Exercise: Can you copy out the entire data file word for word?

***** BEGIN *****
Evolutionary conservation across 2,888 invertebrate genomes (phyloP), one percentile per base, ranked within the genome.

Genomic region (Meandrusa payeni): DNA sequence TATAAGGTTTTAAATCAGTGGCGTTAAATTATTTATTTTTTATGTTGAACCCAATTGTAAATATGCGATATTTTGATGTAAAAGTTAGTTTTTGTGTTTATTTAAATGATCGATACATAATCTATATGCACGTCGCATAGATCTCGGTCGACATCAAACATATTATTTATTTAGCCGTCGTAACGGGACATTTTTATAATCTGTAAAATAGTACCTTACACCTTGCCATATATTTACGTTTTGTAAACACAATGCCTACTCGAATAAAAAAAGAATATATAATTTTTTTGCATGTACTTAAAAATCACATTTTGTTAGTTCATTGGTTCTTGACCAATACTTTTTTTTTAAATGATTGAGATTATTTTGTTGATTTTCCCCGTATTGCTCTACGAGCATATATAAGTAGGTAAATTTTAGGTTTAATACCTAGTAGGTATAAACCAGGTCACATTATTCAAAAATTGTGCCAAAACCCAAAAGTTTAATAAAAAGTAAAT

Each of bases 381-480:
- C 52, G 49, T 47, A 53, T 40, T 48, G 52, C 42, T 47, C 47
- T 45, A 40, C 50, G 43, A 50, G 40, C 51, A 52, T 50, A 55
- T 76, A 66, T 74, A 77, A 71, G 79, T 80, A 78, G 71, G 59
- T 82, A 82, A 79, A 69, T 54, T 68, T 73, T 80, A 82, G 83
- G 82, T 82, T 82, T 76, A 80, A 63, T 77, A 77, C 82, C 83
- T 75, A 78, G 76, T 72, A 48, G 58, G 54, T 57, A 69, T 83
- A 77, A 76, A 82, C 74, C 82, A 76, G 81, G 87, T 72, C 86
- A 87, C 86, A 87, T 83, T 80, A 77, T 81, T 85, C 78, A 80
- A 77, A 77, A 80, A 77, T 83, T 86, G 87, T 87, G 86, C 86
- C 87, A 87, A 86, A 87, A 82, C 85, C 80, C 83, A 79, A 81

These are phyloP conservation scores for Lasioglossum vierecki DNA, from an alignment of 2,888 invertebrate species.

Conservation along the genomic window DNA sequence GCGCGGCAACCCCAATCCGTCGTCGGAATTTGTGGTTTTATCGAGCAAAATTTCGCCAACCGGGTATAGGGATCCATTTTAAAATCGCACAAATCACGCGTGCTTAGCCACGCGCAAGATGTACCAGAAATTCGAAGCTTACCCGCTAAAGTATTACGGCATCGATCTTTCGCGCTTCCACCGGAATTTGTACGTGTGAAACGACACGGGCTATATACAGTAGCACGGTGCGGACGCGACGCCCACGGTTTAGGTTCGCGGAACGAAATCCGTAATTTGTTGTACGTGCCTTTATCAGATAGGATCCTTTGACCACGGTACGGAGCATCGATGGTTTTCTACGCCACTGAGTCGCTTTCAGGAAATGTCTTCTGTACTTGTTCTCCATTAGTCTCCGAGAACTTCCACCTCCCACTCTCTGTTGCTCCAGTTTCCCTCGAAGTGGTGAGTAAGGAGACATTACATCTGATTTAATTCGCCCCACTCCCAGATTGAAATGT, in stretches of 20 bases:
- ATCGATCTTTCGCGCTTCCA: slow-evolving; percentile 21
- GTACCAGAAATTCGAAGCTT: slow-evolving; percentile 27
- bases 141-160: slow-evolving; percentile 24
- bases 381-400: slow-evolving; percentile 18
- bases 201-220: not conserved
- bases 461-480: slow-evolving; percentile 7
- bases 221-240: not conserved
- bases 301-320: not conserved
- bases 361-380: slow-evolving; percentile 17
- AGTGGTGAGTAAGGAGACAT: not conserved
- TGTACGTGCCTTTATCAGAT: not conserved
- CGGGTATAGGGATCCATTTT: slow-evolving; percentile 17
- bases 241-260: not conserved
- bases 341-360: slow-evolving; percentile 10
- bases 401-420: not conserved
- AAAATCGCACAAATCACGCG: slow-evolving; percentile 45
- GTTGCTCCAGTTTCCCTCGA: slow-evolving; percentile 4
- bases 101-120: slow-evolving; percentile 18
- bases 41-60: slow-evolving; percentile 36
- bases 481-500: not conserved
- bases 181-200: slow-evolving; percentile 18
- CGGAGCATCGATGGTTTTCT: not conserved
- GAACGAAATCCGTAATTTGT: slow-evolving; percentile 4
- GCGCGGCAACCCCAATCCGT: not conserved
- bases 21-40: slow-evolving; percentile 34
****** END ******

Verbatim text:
Evolutionary conservation across 2,888 invertebrate genomes (phyloP), one percentile per base, ranked within the genome.

Genomic region (Meandrusa payeni): DNA sequence TATAAGGTTTTAAATCAGTGGCGTTAAATTATTTATTTTTTATGTTGAACCCAATTGTAAATATGCGATATTTTGATGTAAAAGTTAGTTTTTGTGTTTATTTAAATGATCGATACATAATCTATATGCACGTCGCATAGATCTCGGTCGACATCAAACATATTATTTATTTAGCCGTCGTAACGGGACATTTTTATAATCTGTAAAATAGTACCTTACACCTTGCCATATATTTACGTTTTGTAAACACAATGCCTACTCGAATAAAAAAAGAATATATAATTTTTTTGCATGTACTTAAAAATCACATTTTGTTAGTTCATTGGTTCTTGACCAATACTTTTTTTTTAAATGATTGAGATTATTTTGTTGATTTTCCCCGTATTGCTCTACGAGCATATATAAGTAGGTAAATTTTAGGTTTAATACCTAGTAGGTATAAACCAGGTCACATTATTCAAAAATTGTGCCAAAACCCAAAAGTTTAATAAAAAGTAAAT

Each of bases 381-480:
- C 52, G 49, T 47, A 53, T 40, T 48, G 52, C 42, T 47, C 47
- T 45, A 40, C 50, G 43, A 50, G 40, C 51, A 52, T 50, A 55
- T 76, A 66, T 74, A 77, A 71, G 79, T 80, A 78, G 71, G 59
- T 82, A 82, A 79, A 69, T 54, T 68, T 73, T 80, A 82, G 83
- G 82, T 82, T 82, T 76, A 80, A 63, T 77, A 77, C 82, C 83
- T 75, A 78, G 76, T 72, A 48, G 58, G 54, T 57, A 69, T 83
- A 77, A 76, A 82, C 74, C 82, A 76, G 81, G 87, T 72, C 86
- A 87, C 86, A 87, T 83, T 80, A 77, T 81, T 85, C 78, A 80
- A 77, A 77, A 80, A 77, T 83, T 86, G 87, T 87, G 86, C 86
- C 87, A 87, A 86, A 87, A 82, C 85, C 80, C 83, A 79, A 81

These are phyloP conservation scores for Lasioglossum vierecki DNA, from an alignment of 2,888 invertebrate species.

Conservation along the genomic window DNA sequence GCGCGGCAACCCCAATCCGTCGTCGGAATTTGTGGTTTTATCGAGCAAAATTTCGCCAACCGGGTATAGGGATCCATTTTAAAATCGCACAAATCACGCGTGCTTAGCCACGCGCAAGATGTACCAGAAATTCGAAGCTTACCCGCTAAAGTATTACGGCATCGATCTTTCGCGCTTCCACCGGAATTTGTACGTGTGAAACGACACGGGCTATATACAGTAGCACGGTGCGGACGCGACGCCCACGGTTTAGGTTCGCGGAACGAAATCCGTAATTTGTTGTACGTGCCTTTATCAGATAGGATCCTTTGACCACGGTACGGAGCATCGATGGTTTTCTACGCCACTGAGTCGCTTTCAGGAAATGTCTTCTGTACTTGTTCTCCATTAGTCTCCGAGAACTTCCACCTCCCACTCTCTGTTGCTCCAGTTTCCCTCGAAGTGGTGAGTAAGGAGACATTACATCTGATTTAATTCGCCCCACTCCCAGATTGAAATGT, in stretches of 20 bases:
- ATCGATCTTTCGCGCTTCCA: slow-evolving; percentile 21
- GTACCAGAAATTCGAAGCTT: slow-evolving; percentile 27
- bases 141-160: slow-evolving; percentile 24
- bases 381-400: slow-evolving; percentile 18
- bases 201-220: not conserved
- bases 461-480: slow-evolving; percentile 7
- bases 221-240: not conserved
- bases 301-320: not conserved
- bases 361-380: slow-evolving; percentile 17
- AGTGGTGAGTAAGGAGACAT: not conserved
- TGTACGTGCCTTTATCAGAT: not conserved
- CGGGTATAGGGATCCATTTT: slow-evolving; percentile 17
- bases 241-260: not conserved
- bases 341-360: slow-evolving; percentile 10
- bases 401-420: not conserved
- AAAATCGCACAAATCACGCG: slow-evolving; percentile 45
- GTTGCTCCAGTTTCCCTCGA: slow-evolving; percentile 4
- bases 101-120: slow-evolving; percentile 18
- bases 41-60: slow-evolving; percentile 36
- bases 481-500: not conserved
- bases 181-200: slow-evolving; percentile 18
- CGGAGCATCGATGGTTTTCT: not conserved
- GAACGAAATCCGTAATTTGT: slow-evolving; percentile 4
- GCGCGGCAACCCCAATCCGT: not conserved
- bases 21-40: slow-evolving; percentile 34